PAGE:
9. Thanks for the welcome, everyone! I know that I went a bit off-the-road by posting a "introduction"-esque type post here in the Fallout 4 subforum, but it was late last night and I didn't want to bother making both an introduction thread in the Member Introductions subforum and a thread about my Fallout 4 projects here in the Fallout 4 subforum. Besides, I've technically been a member of this site since 2013. (albeit an inactive lurker) Binary search my friend, binary search. It solves all problems in logarithmic time. Fun fact, I actually came and posted this here because I connected with Tucker last night through a mutual friend. We discussed modding and a tool some of the members of this community are working on.
  10. Hi there, I used to be a part of the Halo community, but I moved out of it around '11-'13. I got Skyrim in 2011, and I started making mods in 2012. Skyrim and Fallout 4 are based on the same engine, and a lot of the tools for Skyrim can be easily ported to work with Fallout 4 as well (it's been done from Oblivion to Fallout 3, to Fallout New Vegas, and to Skyrim, and is happening now). So, the point I'm trying to get to is I have several bethesda-game related modding projects, and would like to share them with the Open Carnage community and invite any developers who are interested to join me in working on them. Or look at the source code and get a better idea of how they work, whatever suits your fancy! I'd also like to help anyone here who is interested in getting into Fallout 4 modding to get a handle on the tools and the community. Here's a list of my current/past projects: Projects Title: Skyrim Mod Picker Date started: 11/21/2015 Status: Early design stages Team: Mator, Nazenn, Thallassa, ThreeTen, TheVortex137, Nariya, TerrorFox1234, Peanut, FadingSignal Links: [reddit] Description: A web application for building a load order of mods. Would initially be developed for Skyrim, but all functionality will be built generically so it can be easily extended to work with any other Bethesda game (Fallout 4, Fallout 3, Fallout New Vegas, Oblivion). Title: Mator Smash Date started: 10/18/2015 (standalone) 9/1/2014 (proof of concept script) Status: Alpha Team: Mator, Netrve Links: [github] [afkmods] [step] [bethesda] Description: A standalone application built on the xEdit framework that provides a dynamic, flexible means of automated conflict resolution. Potential successor to Wrye Bash's Bashed Patch. Works with Skyrim, Fallout New Vegas, Fallout 3, and Oblivion. Will work with Fallout 4 when xEdit framework is has been fully updated to support FO4. Title: Merge Plugins Standalone Date started: 4/29/2015 Status: Beta Team: Mator Links: [github] [afkmods] [step] [bethesda] [nexusmods] [reddit] Description: A utility for merging (combining) Bethesda Plugin files built on the xEdit framework. Built to replace my popular Merge Plugins Script. Works with Skyrim, Fallout New Vegas, Fallout 3, and Oblivion. Will work with Fallout 4 when xEdit framework is has been fully updated to support FO4. Title: Automation Tools Date started: December 2013 (ish) Last updated: 10/6/2014 Status: Released Team: Mator Links: [github] [nexusmods] Description: A bunch of different xEdit scripts for automating various tasks. All scripts work in any version of xEdit. Title: Merge Plugins xEdit Script Date released: 7/5/2013 Last updated: 3/9/2015 Status: Released Team: Mator Links: [nexusmods] Description: An xEdit script I made for merging bethesda plugin files. My most popular mod (and one of the oldest). I may try to make some sort of resources thread sometime soon, if you guys want. Until then, you can refer to any of the forums I linked for stuff about Skyrim/Bethesda game modding. TES5Edit is a fantastic project, so you should definitely look into that. Oh, and before I forget: FO4Edit Experimental Thread The xEdit project is currently being updated to support Fallout 4. You can download the latest developer build from the link above. Rename the downloaded executable to FO4Edit.exe to run it in Fallout 4 mode. Regards, -Mator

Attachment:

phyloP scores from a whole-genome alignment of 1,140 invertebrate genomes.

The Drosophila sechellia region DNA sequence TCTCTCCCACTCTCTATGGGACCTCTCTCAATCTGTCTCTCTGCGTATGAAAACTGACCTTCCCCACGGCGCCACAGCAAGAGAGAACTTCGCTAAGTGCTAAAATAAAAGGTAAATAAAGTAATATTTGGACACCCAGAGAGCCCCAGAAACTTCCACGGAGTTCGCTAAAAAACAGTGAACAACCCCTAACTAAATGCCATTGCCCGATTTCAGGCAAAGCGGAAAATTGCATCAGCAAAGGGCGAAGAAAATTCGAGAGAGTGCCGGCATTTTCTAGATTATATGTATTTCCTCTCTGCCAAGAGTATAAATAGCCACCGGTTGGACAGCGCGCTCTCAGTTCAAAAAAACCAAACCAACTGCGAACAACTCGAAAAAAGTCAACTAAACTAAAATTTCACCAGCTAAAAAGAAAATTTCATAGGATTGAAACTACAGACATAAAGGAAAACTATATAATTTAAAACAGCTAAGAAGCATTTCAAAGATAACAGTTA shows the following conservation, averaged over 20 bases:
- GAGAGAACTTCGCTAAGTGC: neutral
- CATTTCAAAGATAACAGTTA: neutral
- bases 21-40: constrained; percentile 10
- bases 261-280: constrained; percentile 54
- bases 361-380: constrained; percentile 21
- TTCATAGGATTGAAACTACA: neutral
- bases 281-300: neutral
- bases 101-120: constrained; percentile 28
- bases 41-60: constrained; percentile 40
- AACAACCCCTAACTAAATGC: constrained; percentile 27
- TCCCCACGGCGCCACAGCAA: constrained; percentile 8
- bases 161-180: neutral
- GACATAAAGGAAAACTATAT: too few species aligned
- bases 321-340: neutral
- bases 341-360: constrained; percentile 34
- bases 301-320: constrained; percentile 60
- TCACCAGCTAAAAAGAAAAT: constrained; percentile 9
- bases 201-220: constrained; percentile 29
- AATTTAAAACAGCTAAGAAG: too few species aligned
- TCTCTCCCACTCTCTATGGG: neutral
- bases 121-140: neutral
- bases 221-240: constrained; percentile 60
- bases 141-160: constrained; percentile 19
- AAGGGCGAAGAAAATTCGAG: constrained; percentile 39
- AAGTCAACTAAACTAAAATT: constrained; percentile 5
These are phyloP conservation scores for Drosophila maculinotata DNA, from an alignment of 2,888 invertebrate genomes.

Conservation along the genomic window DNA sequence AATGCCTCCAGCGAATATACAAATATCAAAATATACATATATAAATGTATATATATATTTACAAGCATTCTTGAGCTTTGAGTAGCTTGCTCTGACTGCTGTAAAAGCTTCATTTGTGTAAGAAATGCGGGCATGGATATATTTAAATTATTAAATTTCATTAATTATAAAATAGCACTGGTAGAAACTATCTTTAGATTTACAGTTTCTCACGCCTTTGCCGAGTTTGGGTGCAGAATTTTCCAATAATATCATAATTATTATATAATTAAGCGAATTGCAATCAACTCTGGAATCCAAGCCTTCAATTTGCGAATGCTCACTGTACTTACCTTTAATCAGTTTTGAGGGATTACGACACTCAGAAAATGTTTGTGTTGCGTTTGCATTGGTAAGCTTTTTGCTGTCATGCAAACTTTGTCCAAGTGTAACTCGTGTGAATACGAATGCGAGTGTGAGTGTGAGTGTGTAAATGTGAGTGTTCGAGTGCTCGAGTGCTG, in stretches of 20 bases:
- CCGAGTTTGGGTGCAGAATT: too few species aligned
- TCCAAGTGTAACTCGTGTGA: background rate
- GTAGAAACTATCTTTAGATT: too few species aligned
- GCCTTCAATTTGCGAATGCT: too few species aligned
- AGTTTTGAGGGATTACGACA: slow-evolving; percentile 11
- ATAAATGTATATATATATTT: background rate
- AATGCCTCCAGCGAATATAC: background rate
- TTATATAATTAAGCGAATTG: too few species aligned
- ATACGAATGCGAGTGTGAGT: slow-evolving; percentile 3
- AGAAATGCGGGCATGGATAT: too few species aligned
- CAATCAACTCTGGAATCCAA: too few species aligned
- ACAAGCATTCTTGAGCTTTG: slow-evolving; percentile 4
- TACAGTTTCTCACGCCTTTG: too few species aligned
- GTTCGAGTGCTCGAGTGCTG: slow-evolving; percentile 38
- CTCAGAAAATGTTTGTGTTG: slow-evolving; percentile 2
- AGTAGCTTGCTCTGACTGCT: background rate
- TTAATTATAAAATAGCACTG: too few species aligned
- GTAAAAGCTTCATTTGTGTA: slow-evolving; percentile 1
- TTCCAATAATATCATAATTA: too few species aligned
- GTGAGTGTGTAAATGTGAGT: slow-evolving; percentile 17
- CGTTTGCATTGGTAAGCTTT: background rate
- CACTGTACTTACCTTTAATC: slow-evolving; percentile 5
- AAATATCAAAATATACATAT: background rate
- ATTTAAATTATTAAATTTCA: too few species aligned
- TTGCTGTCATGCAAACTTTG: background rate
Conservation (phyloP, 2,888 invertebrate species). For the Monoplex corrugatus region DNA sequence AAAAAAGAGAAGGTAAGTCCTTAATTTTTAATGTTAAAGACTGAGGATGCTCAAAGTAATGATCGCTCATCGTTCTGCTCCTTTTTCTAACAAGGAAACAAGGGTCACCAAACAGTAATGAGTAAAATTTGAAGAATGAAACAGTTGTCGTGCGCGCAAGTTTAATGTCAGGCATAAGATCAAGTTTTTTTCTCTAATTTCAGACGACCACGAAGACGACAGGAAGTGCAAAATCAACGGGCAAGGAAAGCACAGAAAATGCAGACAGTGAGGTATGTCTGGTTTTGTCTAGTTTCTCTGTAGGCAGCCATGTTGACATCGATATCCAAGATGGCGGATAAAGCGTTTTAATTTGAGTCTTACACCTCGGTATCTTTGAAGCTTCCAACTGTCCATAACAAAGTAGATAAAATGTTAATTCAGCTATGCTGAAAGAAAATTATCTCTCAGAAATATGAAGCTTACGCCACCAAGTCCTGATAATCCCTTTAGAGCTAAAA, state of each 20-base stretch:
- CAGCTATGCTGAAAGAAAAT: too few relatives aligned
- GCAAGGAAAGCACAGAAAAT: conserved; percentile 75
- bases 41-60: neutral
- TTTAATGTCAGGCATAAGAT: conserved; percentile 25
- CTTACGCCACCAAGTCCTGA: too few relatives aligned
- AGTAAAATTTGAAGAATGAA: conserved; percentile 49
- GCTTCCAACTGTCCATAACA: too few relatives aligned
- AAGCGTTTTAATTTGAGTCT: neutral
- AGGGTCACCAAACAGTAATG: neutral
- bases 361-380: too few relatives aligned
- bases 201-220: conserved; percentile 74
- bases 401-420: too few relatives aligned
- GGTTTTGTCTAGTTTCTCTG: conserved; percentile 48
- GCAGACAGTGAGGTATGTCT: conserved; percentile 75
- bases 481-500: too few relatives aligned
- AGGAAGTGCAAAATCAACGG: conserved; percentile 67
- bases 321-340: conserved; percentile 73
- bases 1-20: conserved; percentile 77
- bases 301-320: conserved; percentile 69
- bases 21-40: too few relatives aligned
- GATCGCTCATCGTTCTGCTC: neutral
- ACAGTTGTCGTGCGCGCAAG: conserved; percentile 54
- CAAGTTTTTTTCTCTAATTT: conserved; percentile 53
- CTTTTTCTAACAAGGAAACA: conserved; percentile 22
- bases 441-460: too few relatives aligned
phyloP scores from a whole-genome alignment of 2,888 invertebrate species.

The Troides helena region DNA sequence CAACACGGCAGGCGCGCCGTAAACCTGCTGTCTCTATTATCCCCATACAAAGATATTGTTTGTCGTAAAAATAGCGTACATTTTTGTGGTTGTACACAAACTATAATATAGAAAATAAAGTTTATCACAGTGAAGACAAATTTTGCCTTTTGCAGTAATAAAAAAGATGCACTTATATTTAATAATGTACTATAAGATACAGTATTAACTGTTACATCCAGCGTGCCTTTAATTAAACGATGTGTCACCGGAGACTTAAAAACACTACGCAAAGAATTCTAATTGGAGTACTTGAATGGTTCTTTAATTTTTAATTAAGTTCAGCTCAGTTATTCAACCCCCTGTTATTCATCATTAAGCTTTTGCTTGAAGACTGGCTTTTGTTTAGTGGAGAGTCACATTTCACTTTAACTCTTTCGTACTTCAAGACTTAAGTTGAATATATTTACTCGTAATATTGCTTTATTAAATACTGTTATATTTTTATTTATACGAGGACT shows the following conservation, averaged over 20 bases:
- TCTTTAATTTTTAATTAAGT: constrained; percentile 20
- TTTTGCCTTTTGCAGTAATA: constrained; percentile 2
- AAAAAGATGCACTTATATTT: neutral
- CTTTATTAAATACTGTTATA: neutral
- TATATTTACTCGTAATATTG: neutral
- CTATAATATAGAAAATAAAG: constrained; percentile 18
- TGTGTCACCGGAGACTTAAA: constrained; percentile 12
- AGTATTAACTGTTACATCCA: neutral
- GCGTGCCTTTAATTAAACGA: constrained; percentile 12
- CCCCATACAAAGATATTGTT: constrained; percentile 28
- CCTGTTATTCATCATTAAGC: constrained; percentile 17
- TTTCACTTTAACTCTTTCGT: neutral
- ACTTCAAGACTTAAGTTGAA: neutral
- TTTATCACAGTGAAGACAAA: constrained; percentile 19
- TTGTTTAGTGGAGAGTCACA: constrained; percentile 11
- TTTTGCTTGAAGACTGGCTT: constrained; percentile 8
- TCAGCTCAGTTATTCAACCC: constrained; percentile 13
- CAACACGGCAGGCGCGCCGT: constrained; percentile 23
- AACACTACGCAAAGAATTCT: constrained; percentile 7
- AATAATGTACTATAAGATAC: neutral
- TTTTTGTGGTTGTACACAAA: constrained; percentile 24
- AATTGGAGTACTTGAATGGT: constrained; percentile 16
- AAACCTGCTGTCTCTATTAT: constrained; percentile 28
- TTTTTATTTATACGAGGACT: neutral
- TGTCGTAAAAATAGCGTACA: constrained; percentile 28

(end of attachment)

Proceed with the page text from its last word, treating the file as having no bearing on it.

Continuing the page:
11. UST